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July 2012
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Ruts in the Road Ahead for Steel?

The mood at last month’s Steel Success Strategies conference in New York was fairly downbeat as the steel market faces declining prices and increasing uncertainties.

2012 is developing into a difficult year for steel mills, with macroeconomic developments around the world weighing heavily on steel demand, reported Peter Marcus and Karlis Kirsis, managing partners of World Steel Dynamics, in their remarks June 19 at the Steel Success Strategies conference in New York. WSD co-sponsors the event with American Metal Market.

For the remainder of 2012, Marcus and Kirsis forecast the following:
• Continued low steel mill orders.
• Escalating steel mill production cutbacks.
• A lower hot-rolled band export price, driven down by the strong dollar to perhaps as low as $500 to $575 per ton, from about $615 today.
• Lower prices for steelmakers’ raw materials.
• Reduced mill profits.
• Diminishing steel demand in China due to relatively weak fixed asset investment.

“Folks, we are on the steel price roller coaster. The magnitude of the price decline will be a function of how much of a fall there is in iron ore, coking coal and steel scrap, all of which we think will come down,” Marcus told the crowd of steel industry executives.

Striking a more positive note, he said demand and pricing could spike temporarily in the fourth quarter as service centers and other steel buyers replenish low inventories.
 
Compared to the rest of the world, the United States economy has fared relatively well. It remains largely unscathed by the euro zone sovereign debt crisis. It continues to add jobs, led by a strong manufacturing sector, though unemployment remains disappointing. And the auto industry has rebounded from its near-death experience to become one of the market’s strongest sectors, with sales of 13.7 million vehicles forecast for 2012.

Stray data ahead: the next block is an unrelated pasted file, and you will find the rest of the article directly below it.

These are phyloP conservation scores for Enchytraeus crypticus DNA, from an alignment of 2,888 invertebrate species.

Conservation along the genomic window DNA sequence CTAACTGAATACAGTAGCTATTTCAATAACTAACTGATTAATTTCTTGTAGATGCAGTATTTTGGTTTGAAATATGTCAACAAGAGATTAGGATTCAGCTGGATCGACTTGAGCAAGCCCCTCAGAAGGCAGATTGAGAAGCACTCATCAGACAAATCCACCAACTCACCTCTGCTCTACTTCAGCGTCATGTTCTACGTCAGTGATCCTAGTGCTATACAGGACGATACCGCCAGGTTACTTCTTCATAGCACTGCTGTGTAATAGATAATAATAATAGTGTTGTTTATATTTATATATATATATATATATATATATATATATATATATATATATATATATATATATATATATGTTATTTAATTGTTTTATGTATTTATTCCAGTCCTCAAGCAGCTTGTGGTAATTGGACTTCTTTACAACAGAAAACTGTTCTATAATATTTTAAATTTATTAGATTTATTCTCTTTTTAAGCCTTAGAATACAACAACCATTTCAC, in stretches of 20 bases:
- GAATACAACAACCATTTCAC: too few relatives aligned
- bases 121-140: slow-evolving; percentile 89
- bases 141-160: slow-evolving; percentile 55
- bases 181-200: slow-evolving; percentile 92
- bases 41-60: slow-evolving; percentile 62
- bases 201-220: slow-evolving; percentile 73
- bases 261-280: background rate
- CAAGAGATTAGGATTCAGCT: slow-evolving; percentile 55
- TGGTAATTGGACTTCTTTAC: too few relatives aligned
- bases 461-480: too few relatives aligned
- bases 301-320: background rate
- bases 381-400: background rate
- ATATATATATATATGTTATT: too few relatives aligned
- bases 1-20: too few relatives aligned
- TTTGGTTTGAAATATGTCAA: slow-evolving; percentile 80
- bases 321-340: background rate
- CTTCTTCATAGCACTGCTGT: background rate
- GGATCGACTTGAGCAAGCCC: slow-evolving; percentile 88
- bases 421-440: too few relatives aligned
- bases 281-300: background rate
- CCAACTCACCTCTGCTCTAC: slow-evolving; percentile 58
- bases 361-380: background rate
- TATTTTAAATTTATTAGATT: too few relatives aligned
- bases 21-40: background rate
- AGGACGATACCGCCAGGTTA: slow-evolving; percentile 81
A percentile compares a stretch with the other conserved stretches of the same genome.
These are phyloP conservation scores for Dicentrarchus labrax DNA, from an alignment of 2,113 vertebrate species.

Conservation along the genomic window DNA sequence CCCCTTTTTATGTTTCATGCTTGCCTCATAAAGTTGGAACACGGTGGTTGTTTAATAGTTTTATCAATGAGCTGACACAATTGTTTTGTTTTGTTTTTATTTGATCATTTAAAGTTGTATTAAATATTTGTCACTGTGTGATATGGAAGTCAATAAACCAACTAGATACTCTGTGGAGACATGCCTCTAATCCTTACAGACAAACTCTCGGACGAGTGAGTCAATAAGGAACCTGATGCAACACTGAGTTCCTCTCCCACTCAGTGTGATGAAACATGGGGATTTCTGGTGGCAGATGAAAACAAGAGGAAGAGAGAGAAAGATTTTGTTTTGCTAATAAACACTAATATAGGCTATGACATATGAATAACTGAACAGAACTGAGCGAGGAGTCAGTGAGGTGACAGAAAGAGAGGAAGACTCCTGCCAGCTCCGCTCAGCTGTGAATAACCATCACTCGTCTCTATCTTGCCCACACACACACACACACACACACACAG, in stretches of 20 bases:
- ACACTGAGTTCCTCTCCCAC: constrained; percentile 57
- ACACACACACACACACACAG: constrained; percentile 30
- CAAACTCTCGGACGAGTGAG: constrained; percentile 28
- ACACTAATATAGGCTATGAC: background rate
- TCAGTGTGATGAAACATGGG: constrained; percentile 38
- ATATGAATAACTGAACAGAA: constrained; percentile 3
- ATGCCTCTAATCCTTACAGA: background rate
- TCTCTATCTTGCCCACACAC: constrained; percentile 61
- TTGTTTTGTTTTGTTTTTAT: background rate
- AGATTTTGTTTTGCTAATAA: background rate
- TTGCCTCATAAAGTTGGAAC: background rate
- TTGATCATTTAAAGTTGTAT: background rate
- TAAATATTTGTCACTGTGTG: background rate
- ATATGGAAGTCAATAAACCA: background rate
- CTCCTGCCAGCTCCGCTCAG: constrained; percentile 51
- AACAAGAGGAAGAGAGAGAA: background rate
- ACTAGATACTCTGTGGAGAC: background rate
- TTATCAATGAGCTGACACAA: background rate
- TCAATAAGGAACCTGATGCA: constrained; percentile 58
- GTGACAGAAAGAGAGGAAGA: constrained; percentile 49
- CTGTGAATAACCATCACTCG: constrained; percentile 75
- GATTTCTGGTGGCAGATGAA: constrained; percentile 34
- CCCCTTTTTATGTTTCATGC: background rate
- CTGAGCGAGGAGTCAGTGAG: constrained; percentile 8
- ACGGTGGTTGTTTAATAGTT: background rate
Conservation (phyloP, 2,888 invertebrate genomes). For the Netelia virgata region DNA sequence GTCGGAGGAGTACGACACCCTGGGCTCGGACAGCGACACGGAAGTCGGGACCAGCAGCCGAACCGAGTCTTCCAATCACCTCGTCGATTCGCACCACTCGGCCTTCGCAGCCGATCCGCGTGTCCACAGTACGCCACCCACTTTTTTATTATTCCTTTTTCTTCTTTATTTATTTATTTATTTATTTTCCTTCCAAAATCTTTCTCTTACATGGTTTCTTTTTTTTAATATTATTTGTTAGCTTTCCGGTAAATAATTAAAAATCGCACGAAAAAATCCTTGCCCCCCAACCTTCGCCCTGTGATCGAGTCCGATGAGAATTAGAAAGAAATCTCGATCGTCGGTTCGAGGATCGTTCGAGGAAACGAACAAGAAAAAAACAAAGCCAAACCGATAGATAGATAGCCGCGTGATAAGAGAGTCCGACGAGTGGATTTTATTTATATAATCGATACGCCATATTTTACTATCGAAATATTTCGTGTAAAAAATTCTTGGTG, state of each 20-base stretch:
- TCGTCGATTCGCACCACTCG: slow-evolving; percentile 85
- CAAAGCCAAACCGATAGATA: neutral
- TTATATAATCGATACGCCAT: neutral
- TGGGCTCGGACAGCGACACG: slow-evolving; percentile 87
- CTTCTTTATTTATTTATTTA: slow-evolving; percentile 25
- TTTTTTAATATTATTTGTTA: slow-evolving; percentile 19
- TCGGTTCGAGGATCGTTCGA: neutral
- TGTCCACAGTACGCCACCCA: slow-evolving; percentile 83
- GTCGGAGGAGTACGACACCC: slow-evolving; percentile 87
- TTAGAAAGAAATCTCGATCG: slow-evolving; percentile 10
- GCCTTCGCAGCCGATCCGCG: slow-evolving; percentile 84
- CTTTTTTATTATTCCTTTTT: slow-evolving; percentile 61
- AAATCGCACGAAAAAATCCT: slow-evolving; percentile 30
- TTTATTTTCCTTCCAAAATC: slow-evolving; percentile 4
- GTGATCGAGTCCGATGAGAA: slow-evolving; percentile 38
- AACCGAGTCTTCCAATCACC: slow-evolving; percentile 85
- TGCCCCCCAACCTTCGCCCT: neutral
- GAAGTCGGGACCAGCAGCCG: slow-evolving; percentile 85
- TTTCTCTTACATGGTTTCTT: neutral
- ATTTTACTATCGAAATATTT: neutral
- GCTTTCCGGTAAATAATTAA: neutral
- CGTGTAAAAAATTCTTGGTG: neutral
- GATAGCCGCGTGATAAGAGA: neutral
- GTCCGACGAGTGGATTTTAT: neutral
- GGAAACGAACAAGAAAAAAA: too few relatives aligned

WSD estimates that steel demand in the United States will rise by 6.6 percent to 105 million tons this year, up from 99 million tons in 2011. Offering a bullish forecast for 2013, the analysts predict steel demand will rise another 5 percent to 111 million tons.
 
Forecasting longer term, the two analysts gave equal odds to two very different potential outcomes for the steel market in the next five years—a very fast-paced “open road” scenario and a very bumpy “rutted road” scenario.

Presenting their more optimistic, open road scenario, Marcus and Kirsis described a future in which global GDP grows 3.5 to 4.5 percent per year. There is less fear of financial crises and a euro zone contagion spreading to other parts of the world. The U.S. becomes increasingly energy independent because of the availability of reasonably priced natural gas. Global steel demand grows at a healthy annual rate of about 3 percent. Iron ore, coking coal and steel scrap prices remain at relatively high levels.

Equally plausible is a “rutted road” for steel, Marcus said. “We think that the constraints to global growth will be substantial and that there could well be a U.S. dollar crisis.”

The next four or five years could see lagging fixed asset investment resulting from tight money conditions and higher interest rates. Such construction activity and capital spending account for about 85 percent of global steel demand. China’s growth could slow and become less steel intensive. Far lower iron ore and coking coal prices and depressed scrap prices could drive the price of steel down to unprofitable levels.

Cheaper raw materials would narrow the spread between low-cost and high-cost producers, creating even more price competition. Merger and acquisition activity could accelerate as losing steel companies and raw material suppliers seek to sell out.

“The rutted road scenario to the future is the consequence of substantial economic and political constraints along with the risk of financial crises, which may prevent any sizable expansion of global steel demand in the next half decade,” Marcus said.

World Steel Dynamics is a strong advocate of steel futures trading as a means to ease market volatility, though the concept is opposed by many mill executives. “Mills that help their customers hedge the price risk will gain market share and an improved profit margin, in our opinion. The panacea for the steel mills globally to regain their pricing power is not concentration, it is liquid steel futures,” Marcus said.


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